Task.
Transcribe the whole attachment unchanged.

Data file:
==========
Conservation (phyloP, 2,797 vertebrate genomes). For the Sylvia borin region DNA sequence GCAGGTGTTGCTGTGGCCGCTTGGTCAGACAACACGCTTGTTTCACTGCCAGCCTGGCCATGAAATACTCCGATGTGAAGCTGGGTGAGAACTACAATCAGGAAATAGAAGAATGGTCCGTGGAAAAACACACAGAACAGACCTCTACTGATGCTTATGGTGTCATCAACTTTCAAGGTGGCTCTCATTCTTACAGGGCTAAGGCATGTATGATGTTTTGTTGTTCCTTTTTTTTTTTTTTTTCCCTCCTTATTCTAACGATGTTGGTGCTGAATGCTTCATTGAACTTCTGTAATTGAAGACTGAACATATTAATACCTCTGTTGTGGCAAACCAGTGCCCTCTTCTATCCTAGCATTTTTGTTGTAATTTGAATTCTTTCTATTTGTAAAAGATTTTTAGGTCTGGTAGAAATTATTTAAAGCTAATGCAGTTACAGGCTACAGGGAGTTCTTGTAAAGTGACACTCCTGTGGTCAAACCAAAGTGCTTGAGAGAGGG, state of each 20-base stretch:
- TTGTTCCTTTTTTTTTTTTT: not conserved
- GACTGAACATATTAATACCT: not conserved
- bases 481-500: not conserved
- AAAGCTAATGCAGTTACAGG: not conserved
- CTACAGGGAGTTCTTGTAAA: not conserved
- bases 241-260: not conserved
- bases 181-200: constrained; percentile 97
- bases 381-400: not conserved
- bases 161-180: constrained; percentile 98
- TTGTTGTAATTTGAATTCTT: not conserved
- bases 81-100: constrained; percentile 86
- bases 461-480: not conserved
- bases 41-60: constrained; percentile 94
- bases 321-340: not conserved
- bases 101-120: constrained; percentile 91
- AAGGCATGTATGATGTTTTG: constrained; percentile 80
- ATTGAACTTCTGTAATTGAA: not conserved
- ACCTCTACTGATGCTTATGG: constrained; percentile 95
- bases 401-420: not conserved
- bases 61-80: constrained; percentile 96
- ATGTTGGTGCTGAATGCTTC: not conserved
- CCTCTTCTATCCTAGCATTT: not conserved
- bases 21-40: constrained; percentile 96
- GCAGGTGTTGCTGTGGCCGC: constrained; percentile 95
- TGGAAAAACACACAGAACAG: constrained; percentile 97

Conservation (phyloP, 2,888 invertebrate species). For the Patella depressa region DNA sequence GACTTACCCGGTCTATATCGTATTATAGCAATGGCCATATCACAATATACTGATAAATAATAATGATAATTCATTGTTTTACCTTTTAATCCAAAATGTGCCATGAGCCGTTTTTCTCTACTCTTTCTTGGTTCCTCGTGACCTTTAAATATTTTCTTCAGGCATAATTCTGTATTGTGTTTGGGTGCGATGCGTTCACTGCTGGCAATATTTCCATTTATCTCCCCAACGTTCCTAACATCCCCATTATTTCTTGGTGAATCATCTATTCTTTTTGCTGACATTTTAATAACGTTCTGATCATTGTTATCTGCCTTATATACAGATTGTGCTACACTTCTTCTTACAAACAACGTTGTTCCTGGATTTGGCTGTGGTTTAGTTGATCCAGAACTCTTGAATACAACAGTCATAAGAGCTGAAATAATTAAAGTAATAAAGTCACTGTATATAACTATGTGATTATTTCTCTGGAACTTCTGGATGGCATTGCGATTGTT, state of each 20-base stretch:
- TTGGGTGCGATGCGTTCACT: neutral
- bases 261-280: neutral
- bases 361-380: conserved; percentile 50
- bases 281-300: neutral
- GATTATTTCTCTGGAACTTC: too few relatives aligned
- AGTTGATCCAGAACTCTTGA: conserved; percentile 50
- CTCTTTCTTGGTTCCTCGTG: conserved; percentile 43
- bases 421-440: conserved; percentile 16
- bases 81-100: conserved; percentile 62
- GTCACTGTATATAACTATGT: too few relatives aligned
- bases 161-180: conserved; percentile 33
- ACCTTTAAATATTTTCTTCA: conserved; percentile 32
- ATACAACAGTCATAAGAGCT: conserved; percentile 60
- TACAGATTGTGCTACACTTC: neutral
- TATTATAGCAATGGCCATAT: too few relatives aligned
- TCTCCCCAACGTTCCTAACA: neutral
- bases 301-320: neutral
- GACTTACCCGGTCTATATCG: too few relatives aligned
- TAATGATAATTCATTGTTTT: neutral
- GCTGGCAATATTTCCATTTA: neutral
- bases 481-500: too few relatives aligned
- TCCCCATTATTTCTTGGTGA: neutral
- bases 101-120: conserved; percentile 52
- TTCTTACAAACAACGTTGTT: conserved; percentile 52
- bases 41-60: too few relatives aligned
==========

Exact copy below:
Conservation (phyloP, 2,797 vertebrate genomes). For the Sylvia borin region DNA sequence GCAGGTGTTGCTGTGGCCGCTTGGTCAGACAACACGCTTGTTTCACTGCCAGCCTGGCCATGAAATACTCCGATGTGAAGCTGGGTGAGAACTACAATCAGGAAATAGAAGAATGGTCCGTGGAAAAACACACAGAACAGACCTCTACTGATGCTTATGGTGTCATCAACTTTCAAGGTGGCTCTCATTCTTACAGGGCTAAGGCATGTATGATGTTTTGTTGTTCCTTTTTTTTTTTTTTTTCCCTCCTTATTCTAACGATGTTGGTGCTGAATGCTTCATTGAACTTCTGTAATTGAAGACTGAACATATTAATACCTCTGTTGTGGCAAACCAGTGCCCTCTTCTATCCTAGCATTTTTGTTGTAATTTGAATTCTTTCTATTTGTAAAAGATTTTTAGGTCTGGTAGAAATTATTTAAAGCTAATGCAGTTACAGGCTACAGGGAGTTCTTGTAAAGTGACACTCCTGTGGTCAAACCAAAGTGCTTGAGAGAGGG, state of each 20-base stretch:
- TTGTTCCTTTTTTTTTTTTT: not conserved
- GACTGAACATATTAATACCT: not conserved
- bases 481-500: not conserved
- AAAGCTAATGCAGTTACAGG: not conserved
- CTACAGGGAGTTCTTGTAAA: not conserved
- bases 241-260: not conserved
- bases 181-200: constrained; percentile 97
- bases 381-400: not conserved
- bases 161-180: constrained; percentile 98
- TTGTTGTAATTTGAATTCTT: not conserved
- bases 81-100: constrained; percentile 86
- bases 461-480: not conserved
- bases 41-60: constrained; percentile 94
- bases 321-340: not conserved
- bases 101-120: constrained; percentile 91
- AAGGCATGTATGATGTTTTG: constrained; percentile 80
- ATTGAACTTCTGTAATTGAA: not conserved
- ACCTCTACTGATGCTTATGG: constrained; percentile 95
- bases 401-420: not conserved
- bases 61-80: constrained; percentile 96
- ATGTTGGTGCTGAATGCTTC: not conserved
- CCTCTTCTATCCTAGCATTT: not conserved
- bases 21-40: constrained; percentile 96
- GCAGGTGTTGCTGTGGCCGC: constrained; percentile 95
- TGGAAAAACACACAGAACAG: constrained; percentile 97

Conservation (phyloP, 2,888 invertebrate species). For the Patella depressa region DNA sequence GACTTACCCGGTCTATATCGTATTATAGCAATGGCCATATCACAATATACTGATAAATAATAATGATAATTCATTGTTTTACCTTTTAATCCAAAATGTGCCATGAGCCGTTTTTCTCTACTCTTTCTTGGTTCCTCGTGACCTTTAAATATTTTCTTCAGGCATAATTCTGTATTGTGTTTGGGTGCGATGCGTTCACTGCTGGCAATATTTCCATTTATCTCCCCAACGTTCCTAACATCCCCATTATTTCTTGGTGAATCATCTATTCTTTTTGCTGACATTTTAATAACGTTCTGATCATTGTTATCTGCCTTATATACAGATTGTGCTACACTTCTTCTTACAAACAACGTTGTTCCTGGATTTGGCTGTGGTTTAGTTGATCCAGAACTCTTGAATACAACAGTCATAAGAGCTGAAATAATTAAAGTAATAAAGTCACTGTATATAACTATGTGATTATTTCTCTGGAACTTCTGGATGGCATTGCGATTGTT, state of each 20-base stretch:
- TTGGGTGCGATGCGTTCACT: neutral
- bases 261-280: neutral
- bases 361-380: conserved; percentile 50
- bases 281-300: neutral
- GATTATTTCTCTGGAACTTC: too few relatives aligned
- AGTTGATCCAGAACTCTTGA: conserved; percentile 50
- CTCTTTCTTGGTTCCTCGTG: conserved; percentile 43
- bases 421-440: conserved; percentile 16
- bases 81-100: conserved; percentile 62
- GTCACTGTATATAACTATGT: too few relatives aligned
- bases 161-180: conserved; percentile 33
- ACCTTTAAATATTTTCTTCA: conserved; percentile 32
- ATACAACAGTCATAAGAGCT: conserved; percentile 60
- TACAGATTGTGCTACACTTC: neutral
- TATTATAGCAATGGCCATAT: too few relatives aligned
- TCTCCCCAACGTTCCTAACA: neutral
- bases 301-320: neutral
- GACTTACCCGGTCTATATCG: too few relatives aligned
- TAATGATAATTCATTGTTTT: neutral
- GCTGGCAATATTTCCATTTA: neutral
- bases 481-500: too few relatives aligned
- TCCCCATTATTTCTTGGTGA: neutral
- bases 101-120: conserved; percentile 52
- TTCTTACAAACAACGTTGTT: conserved; percentile 52
- bases 41-60: too few relatives aligned